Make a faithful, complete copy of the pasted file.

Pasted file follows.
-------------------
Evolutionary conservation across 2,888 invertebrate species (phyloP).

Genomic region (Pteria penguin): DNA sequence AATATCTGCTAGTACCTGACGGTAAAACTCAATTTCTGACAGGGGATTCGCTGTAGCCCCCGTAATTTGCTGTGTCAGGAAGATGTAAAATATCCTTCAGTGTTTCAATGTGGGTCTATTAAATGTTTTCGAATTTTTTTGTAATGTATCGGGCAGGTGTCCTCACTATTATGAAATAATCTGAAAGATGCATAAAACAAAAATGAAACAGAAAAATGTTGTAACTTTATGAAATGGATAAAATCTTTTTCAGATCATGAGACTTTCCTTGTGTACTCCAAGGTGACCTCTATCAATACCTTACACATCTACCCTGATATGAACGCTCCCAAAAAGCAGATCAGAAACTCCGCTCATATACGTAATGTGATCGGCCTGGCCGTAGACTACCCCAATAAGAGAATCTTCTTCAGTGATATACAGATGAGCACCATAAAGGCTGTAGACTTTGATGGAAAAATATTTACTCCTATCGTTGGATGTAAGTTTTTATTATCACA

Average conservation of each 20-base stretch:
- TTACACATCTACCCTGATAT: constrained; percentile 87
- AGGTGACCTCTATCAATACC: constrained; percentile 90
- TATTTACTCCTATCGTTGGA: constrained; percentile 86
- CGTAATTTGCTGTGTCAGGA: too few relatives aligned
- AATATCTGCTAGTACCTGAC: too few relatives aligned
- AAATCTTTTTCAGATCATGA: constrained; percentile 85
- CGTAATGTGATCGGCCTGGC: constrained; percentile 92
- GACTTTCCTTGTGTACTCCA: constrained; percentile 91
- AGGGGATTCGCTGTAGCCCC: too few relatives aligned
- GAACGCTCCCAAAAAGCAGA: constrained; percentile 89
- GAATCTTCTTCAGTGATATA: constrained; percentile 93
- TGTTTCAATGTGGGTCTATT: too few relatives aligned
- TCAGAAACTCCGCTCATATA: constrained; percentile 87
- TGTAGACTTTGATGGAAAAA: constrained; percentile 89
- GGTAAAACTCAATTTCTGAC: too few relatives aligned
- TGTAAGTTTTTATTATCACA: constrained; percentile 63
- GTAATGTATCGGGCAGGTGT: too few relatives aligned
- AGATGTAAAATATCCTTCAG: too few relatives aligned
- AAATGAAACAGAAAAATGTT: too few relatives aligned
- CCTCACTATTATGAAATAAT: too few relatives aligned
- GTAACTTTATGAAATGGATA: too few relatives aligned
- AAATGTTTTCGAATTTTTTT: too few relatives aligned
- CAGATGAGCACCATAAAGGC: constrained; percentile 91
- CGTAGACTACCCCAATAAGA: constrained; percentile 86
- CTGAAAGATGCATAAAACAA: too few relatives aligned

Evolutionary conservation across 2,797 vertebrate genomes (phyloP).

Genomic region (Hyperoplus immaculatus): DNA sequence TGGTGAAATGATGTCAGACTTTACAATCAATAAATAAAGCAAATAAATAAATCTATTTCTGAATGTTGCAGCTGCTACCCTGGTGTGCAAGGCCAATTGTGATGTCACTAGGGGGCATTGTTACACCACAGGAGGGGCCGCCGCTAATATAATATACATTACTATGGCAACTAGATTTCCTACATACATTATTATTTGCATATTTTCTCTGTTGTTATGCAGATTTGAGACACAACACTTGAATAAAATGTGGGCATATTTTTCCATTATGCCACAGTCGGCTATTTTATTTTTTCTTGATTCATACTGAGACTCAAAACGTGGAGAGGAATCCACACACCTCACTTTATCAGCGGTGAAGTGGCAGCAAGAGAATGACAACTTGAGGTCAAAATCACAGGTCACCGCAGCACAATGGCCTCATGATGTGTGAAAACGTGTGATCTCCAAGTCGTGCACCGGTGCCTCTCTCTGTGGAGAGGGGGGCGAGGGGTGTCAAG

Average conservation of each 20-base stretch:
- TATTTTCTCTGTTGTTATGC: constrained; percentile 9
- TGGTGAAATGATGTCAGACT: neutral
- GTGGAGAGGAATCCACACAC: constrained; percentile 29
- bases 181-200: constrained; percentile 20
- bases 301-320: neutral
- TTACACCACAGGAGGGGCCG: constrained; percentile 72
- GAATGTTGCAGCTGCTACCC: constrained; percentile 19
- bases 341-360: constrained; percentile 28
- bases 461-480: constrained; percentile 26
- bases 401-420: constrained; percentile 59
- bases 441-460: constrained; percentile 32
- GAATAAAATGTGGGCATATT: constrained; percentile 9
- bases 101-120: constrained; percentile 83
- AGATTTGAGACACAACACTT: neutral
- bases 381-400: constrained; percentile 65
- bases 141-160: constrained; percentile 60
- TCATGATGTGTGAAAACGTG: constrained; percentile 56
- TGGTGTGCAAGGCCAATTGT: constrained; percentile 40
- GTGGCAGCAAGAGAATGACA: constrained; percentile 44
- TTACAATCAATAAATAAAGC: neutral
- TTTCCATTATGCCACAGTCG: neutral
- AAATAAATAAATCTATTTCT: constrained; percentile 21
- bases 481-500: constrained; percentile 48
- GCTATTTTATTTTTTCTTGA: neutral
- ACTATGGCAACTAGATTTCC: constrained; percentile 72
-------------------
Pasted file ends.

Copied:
Evolutionary conservation across 2,888 invertebrate species (phyloP).

Genomic region (Pteria penguin): DNA sequence AATATCTGCTAGTACCTGACGGTAAAACTCAATTTCTGACAGGGGATTCGCTGTAGCCCCCGTAATTTGCTGTGTCAGGAAGATGTAAAATATCCTTCAGTGTTTCAATGTGGGTCTATTAAATGTTTTCGAATTTTTTTGTAATGTATCGGGCAGGTGTCCTCACTATTATGAAATAATCTGAAAGATGCATAAAACAAAAATGAAACAGAAAAATGTTGTAACTTTATGAAATGGATAAAATCTTTTTCAGATCATGAGACTTTCCTTGTGTACTCCAAGGTGACCTCTATCAATACCTTACACATCTACCCTGATATGAACGCTCCCAAAAAGCAGATCAGAAACTCCGCTCATATACGTAATGTGATCGGCCTGGCCGTAGACTACCCCAATAAGAGAATCTTCTTCAGTGATATACAGATGAGCACCATAAAGGCTGTAGACTTTGATGGAAAAATATTTACTCCTATCGTTGGATGTAAGTTTTTATTATCACA

Average conservation of each 20-base stretch:
- TTACACATCTACCCTGATAT: constrained; percentile 87
- AGGTGACCTCTATCAATACC: constrained; percentile 90
- TATTTACTCCTATCGTTGGA: constrained; percentile 86
- CGTAATTTGCTGTGTCAGGA: too few relatives aligned
- AATATCTGCTAGTACCTGAC: too few relatives aligned
- AAATCTTTTTCAGATCATGA: constrained; percentile 85
- CGTAATGTGATCGGCCTGGC: constrained; percentile 92
- GACTTTCCTTGTGTACTCCA: constrained; percentile 91
- AGGGGATTCGCTGTAGCCCC: too few relatives aligned
- GAACGCTCCCAAAAAGCAGA: constrained; percentile 89
- GAATCTTCTTCAGTGATATA: constrained; percentile 93
- TGTTTCAATGTGGGTCTATT: too few relatives aligned
- TCAGAAACTCCGCTCATATA: constrained; percentile 87
- TGTAGACTTTGATGGAAAAA: constrained; percentile 89
- GGTAAAACTCAATTTCTGAC: too few relatives aligned
- TGTAAGTTTTTATTATCACA: constrained; percentile 63
- GTAATGTATCGGGCAGGTGT: too few relatives aligned
- AGATGTAAAATATCCTTCAG: too few relatives aligned
- AAATGAAACAGAAAAATGTT: too few relatives aligned
- CCTCACTATTATGAAATAAT: too few relatives aligned
- GTAACTTTATGAAATGGATA: too few relatives aligned
- AAATGTTTTCGAATTTTTTT: too few relatives aligned
- CAGATGAGCACCATAAAGGC: constrained; percentile 91
- CGTAGACTACCCCAATAAGA: constrained; percentile 86
- CTGAAAGATGCATAAAACAA: too few relatives aligned

Evolutionary conservation across 2,797 vertebrate genomes (phyloP).

Genomic region (Hyperoplus immaculatus): DNA sequence TGGTGAAATGATGTCAGACTTTACAATCAATAAATAAAGCAAATAAATAAATCTATTTCTGAATGTTGCAGCTGCTACCCTGGTGTGCAAGGCCAATTGTGATGTCACTAGGGGGCATTGTTACACCACAGGAGGGGCCGCCGCTAATATAATATACATTACTATGGCAACTAGATTTCCTACATACATTATTATTTGCATATTTTCTCTGTTGTTATGCAGATTTGAGACACAACACTTGAATAAAATGTGGGCATATTTTTCCATTATGCCACAGTCGGCTATTTTATTTTTTCTTGATTCATACTGAGACTCAAAACGTGGAGAGGAATCCACACACCTCACTTTATCAGCGGTGAAGTGGCAGCAAGAGAATGACAACTTGAGGTCAAAATCACAGGTCACCGCAGCACAATGGCCTCATGATGTGTGAAAACGTGTGATCTCCAAGTCGTGCACCGGTGCCTCTCTCTGTGGAGAGGGGGGCGAGGGGTGTCAAG

Average conservation of each 20-base stretch:
- TATTTTCTCTGTTGTTATGC: constrained; percentile 9
- TGGTGAAATGATGTCAGACT: neutral
- GTGGAGAGGAATCCACACAC: constrained; percentile 29
- bases 181-200: constrained; percentile 20
- bases 301-320: neutral
- TTACACCACAGGAGGGGCCG: constrained; percentile 72
- GAATGTTGCAGCTGCTACCC: constrained; percentile 19
- bases 341-360: constrained; percentile 28
- bases 461-480: constrained; percentile 26
- bases 401-420: constrained; percentile 59
- bases 441-460: constrained; percentile 32
- GAATAAAATGTGGGCATATT: constrained; percentile 9
- bases 101-120: constrained; percentile 83
- AGATTTGAGACACAACACTT: neutral
- bases 381-400: constrained; percentile 65
- bases 141-160: constrained; percentile 60
- TCATGATGTGTGAAAACGTG: constrained; percentile 56
- TGGTGTGCAAGGCCAATTGT: constrained; percentile 40
- GTGGCAGCAAGAGAATGACA: constrained; percentile 44
- TTACAATCAATAAATAAAGC: neutral
- TTTCCATTATGCCACAGTCG: neutral
- AAATAAATAAATCTATTTCT: constrained; percentile 21
- bases 481-500: constrained; percentile 48
- GCTATTTTATTTTTTCTTGA: neutral
- ACTATGGCAACTAGATTTCC: constrained; percentile 72